Science Articles

Atmospheric Electricity

Warning: count(): Parameter must be an array or an object that implements Countable in /home/steml1og/public_html/ on line 1206

Lightning is a dazzling bluish white light produced in the clouds. It is followed by a loud noise called thunder.

Till 1752, nobody really knew about the cause of lightning. Then, on 10 June, 1752, renowned physicist, Benjamin Franklin, by a brilliant experiment, proved that it is caused by the static electric charges in the clouds.

Benjamin Franklin’s Experiment

Benjamin Franklin made a kite of silk cloth. The central spar of the kite was made from iron wire about 30 cm long. The central spar was connected to a strong silk string. The other end of silk string was connected to an iron key. Next, he tied a thin metal wire from the key and inserted the wire into a Leyden jar, a jar that was used for storing an electrical charge in those days. He tied a silk ribbon to the key and held onto the kite via the silk ribbon.

Soon, the skies darkened with rain clouds and a thunderstorm approached. Franklin flew his kite from the safety of a shed, so that he would not get wet. The thunder storm caught his kite, and passed an electric charge onto his kite, down the wet silk string, to the key, and into the jar. Since Franklin had held onto the kite by a silk ribbon, which was dry, he remained unaffected by the negative charges that passed down the wet string of the kite, onto the key. However, when he brought his knuckles near the lower end of key, bright sparks were produced between the knuckles and key, and he received a jolt of an electric shock.

Why did this happen? The reason is that wet string became a conductor of electricity and hence allowed the electricity to flow from clouds to the key and then from the key to Benjamin’s knuckles. The negative charges in the key were so strongly attracted to the positive charges in his body that a spark jumped from the key to his hand.

Benjamin Franklin thus proved successfully that lightning consists of electrically charged particles.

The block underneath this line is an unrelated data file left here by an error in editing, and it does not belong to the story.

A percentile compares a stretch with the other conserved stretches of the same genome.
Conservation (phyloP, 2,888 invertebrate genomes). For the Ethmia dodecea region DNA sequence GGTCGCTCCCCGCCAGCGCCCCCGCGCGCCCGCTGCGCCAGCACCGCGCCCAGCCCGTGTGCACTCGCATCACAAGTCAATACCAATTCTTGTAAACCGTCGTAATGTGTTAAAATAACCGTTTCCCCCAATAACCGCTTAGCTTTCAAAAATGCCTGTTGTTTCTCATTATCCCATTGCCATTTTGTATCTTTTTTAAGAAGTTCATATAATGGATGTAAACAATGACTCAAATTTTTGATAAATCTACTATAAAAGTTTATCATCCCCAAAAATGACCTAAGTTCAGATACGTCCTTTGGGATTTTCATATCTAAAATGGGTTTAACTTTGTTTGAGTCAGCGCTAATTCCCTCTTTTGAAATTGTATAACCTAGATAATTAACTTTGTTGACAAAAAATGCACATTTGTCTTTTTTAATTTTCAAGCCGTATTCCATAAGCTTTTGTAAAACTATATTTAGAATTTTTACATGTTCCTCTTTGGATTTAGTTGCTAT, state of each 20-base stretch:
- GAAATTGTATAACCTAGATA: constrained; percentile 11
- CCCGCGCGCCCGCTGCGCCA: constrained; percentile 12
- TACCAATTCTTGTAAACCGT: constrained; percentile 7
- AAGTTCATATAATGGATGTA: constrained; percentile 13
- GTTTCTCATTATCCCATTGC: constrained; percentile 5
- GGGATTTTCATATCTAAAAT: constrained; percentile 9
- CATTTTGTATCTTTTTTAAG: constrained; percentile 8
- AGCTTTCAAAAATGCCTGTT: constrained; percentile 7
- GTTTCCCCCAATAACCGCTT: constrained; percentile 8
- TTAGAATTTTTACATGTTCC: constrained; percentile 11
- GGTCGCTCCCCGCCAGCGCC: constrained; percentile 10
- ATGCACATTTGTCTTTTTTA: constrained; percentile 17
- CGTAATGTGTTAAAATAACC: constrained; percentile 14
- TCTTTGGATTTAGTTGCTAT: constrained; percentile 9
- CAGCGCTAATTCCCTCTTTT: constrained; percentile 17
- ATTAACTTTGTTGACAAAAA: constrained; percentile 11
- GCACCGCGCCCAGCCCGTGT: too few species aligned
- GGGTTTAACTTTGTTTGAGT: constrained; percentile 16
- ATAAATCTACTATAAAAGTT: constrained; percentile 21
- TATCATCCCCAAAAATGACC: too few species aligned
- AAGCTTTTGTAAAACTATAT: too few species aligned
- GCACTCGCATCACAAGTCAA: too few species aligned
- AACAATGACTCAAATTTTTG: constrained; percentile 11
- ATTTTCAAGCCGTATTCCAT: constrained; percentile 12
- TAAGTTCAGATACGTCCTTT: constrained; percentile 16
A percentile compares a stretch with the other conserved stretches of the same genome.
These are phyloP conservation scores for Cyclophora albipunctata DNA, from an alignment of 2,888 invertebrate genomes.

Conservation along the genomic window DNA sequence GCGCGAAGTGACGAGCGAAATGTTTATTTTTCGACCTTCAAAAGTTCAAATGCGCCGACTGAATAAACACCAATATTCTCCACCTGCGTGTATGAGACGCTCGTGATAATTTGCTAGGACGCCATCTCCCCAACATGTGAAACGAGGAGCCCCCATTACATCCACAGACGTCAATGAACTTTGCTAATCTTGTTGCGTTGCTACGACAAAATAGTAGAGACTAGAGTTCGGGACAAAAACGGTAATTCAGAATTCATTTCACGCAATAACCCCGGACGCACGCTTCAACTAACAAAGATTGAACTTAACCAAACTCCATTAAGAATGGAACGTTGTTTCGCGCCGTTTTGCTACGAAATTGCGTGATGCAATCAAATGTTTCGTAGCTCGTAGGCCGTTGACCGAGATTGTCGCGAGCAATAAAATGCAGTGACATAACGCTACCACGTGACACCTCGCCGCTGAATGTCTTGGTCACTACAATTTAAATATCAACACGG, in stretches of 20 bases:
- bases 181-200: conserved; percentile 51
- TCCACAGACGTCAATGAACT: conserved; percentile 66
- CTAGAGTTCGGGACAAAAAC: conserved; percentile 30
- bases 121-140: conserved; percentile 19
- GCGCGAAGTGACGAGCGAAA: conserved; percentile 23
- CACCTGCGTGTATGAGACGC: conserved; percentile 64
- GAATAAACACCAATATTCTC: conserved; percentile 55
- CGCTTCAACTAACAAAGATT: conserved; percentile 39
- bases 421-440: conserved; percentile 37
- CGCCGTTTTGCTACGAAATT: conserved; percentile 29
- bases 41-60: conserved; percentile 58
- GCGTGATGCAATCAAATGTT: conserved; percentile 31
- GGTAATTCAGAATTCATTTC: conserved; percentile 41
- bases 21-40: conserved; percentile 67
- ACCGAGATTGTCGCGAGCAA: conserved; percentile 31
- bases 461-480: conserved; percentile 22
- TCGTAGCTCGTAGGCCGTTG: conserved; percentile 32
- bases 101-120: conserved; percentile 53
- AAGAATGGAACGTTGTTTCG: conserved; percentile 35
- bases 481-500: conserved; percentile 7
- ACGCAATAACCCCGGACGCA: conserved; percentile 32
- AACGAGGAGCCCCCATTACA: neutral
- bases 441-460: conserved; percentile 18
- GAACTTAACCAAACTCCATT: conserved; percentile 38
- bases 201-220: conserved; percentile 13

Luckily, he was saved from death by the electric shock, because the dry silk ribbon lent him insulation. Several physicists after him, who tried the kite experiment, were electrocuted to death.

How do the clouds get electrically charged?

We know now that static electricity is produced by friction between two objects consisting of opposite charges. In the atmosphere, due to the heat of sun, the warm air and water vapours rise up. Similarly, the cold air above sinks down. When the air molecules rub against water molecules or the cold currents of air rub against the hot currents of air, then, owing to the friction, the electrons of air get transferred to water molecules or vice versa. All this depends upon atmospheric conditions.

When condensation takes place and clouds are formed, these clouds have a huge amount of static electric charges, which may be positive or negative.

How does lightning strike a building-

Imagine a negatively charged cloud passing over a high-rise building. This cloud induces positive charges on top of the building and negative charges at its base due to electric induction.

As the positive charges attract negative charges, the free electrons from the cloud start pushing their way through moist air. This forms a sort of conducting path. When these electrons strike the building, the charges from the cloud flow into the building. Thus, lightning strikes the building with a devastating effect, even setting it on fire.

Invention of the Lightning Rod-

Benjamin Franklin is credited with the invention of the lightning rod. Through his numerous experiments on electricity, Benjamin Franklin realized that this form of electricity could be passed through a conductor and into the ground. He then invented the lightning rod and conductor, which guides the lightning that strikes a building through an alternative path and safely into the earth.  Much later, after he had invented his lightning rod, lightning struck his own house. However, his lightning rod saved his house from destruction.